Other parts of this series so far:
I must say that Viking knows what they’re doing. Our rooms were on the lower level, below the waterline and very compact, but had what we needed. A lot of forethought had been put into the design of the rooms. There were quite a few US 110-volt plugs as well as the standard European ones. That was great as it allowed us to use all of them since we’d brought adapters along.
Guided tours are included with the price of the cruise and there are optional tours available for purchase. Our longship could carry approximately 190 passengers but we weren’t quite full on this trip so they could divide us into relatively small groups which made our tours much easier. Each cabin has radios that will tune to the guide’s transmitter so they don’t have to shout. That’s great because the average age of passengers on this particular ship was probably early-to-mid 60s so I felt like a young ‘un! There’s also usually a “leisurely tour” group for folks with mobility issues so that they don’t slow down one of the other groups. I thought this was great planning on Viking’s part.
On Friday we were in Kinderdijk, Netherlands, a UNESCO World Heritage Site for the numerous windmills found there. When we arrived, we thought all the windmills looked the same but our guide soon pointed out differences in the ones on our side of the canal vs. the ones opposite. There was one windmill restored for touring and I was struck again at how compact everything was and how difficult that must have been for a family to live in.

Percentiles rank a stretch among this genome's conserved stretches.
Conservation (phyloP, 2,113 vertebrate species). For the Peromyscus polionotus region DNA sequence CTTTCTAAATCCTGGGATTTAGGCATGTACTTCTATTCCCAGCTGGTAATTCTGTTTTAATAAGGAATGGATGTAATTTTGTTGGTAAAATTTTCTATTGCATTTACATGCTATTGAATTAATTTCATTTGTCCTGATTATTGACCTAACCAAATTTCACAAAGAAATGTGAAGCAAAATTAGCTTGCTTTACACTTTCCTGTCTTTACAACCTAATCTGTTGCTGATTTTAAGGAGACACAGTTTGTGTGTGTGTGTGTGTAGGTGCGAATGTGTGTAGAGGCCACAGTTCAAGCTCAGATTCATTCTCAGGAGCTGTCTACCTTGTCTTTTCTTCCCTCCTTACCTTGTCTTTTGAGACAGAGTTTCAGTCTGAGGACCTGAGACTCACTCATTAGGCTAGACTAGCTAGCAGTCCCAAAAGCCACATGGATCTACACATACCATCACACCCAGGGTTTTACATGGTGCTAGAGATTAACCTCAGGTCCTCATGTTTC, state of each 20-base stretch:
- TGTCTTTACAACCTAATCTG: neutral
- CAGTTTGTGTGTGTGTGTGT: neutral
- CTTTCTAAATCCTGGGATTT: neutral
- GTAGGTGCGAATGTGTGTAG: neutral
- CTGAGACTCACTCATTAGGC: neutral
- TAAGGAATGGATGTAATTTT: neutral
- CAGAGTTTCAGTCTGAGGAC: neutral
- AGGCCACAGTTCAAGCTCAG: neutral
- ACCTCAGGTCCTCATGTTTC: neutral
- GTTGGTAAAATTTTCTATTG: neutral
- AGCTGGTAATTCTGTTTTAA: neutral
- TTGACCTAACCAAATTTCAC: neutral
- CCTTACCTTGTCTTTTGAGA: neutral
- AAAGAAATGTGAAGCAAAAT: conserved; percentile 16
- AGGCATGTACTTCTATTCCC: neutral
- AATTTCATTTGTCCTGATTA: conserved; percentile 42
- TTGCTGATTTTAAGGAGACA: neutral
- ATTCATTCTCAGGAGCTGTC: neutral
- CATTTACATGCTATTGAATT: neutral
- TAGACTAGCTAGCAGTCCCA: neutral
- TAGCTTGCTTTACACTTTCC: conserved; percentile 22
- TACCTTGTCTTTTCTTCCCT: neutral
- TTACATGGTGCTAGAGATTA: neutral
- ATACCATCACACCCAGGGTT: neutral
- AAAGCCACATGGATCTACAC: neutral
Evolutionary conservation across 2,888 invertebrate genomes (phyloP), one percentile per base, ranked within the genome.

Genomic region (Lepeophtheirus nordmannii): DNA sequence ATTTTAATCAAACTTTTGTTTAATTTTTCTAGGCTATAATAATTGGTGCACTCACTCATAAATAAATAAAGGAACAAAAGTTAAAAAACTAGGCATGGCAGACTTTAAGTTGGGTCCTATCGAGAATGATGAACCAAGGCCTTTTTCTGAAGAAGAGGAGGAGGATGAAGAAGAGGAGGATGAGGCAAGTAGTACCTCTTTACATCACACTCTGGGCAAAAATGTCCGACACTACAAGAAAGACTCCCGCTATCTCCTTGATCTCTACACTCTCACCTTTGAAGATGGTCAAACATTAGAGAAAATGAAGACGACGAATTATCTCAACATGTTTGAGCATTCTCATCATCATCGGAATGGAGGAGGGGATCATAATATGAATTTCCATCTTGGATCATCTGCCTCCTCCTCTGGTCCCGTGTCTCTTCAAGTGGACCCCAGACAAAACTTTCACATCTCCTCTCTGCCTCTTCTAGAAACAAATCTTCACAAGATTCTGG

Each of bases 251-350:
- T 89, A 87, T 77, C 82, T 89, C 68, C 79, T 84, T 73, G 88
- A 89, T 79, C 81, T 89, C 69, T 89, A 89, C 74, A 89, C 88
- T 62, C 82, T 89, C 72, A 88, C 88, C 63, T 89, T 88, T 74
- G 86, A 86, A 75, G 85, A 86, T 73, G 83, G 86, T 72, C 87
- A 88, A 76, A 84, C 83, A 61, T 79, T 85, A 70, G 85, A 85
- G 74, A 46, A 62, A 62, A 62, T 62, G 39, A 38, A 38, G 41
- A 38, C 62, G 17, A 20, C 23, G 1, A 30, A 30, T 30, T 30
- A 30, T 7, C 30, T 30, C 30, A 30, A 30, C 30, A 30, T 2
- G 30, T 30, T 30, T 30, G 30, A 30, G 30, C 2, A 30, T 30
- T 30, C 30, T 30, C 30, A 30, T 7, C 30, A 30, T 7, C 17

Saturday we stopped in Cologne and docked right next to the city. We had a walking tour in the morning and then had the afternoon to ourselves. The cathedral there is the most-visited tourist site in Germany and it’s easy to see why. It’s a huge building with gorgeous stained-glass windows and fantastic architecture. Some of us also toured the German-Roman museum and viewed a number of mosaics that had been uncovered on the site (right next to the cathedral).
Just about every place we stopped had a magnificent church or cathedral that was several hundred years old. It just reinforced to me how young the US is! It was amazing to think how these huge buildings could have been built 300-500 years ago!
Easter Sunday found us at the port in Koblenz where we boarded motor coaches for the drive up to Marksburg Castle. It was never invaded due to its perch high on a river bend and it’s not close enough to a major city to have been damaged during the World Wars so it’s everything you might imagine a castle to be. They’ve done a great job preserving this castle and it has lovely views out over the river.
Later that day was one of the highlights, cruising down the Middle Rhine. Fortunately the weather was great and we sat up on the sun deck in lounge chairs beneath an awning and watched a number of castles and towns as we cruised past. The cruise director provided narration as we passed. It made for great photos and was a wonderful change of pace.
In the evening, there was an optional excursion to a local restaurant in Rudesheim. We boarded a small tram (made up to look like a train) that wound us through the streets of the town and dropped us off near the restaurant. It’s a quaint town and I wish I’d taken the time available before our outing to walk through it.
The dinner was quite good, served by friendly staff. We were serenaded by a live oompah band and after dinner there were several audience participation activities. From a half-dozen people downing shots off the same paddle at the same time to audience members being recruited to play bass drum & cymbals as the band marched through the restaurant, the staff did their utmost to be sure everyone had a good time. All in all it was worth the extra charge for the visit.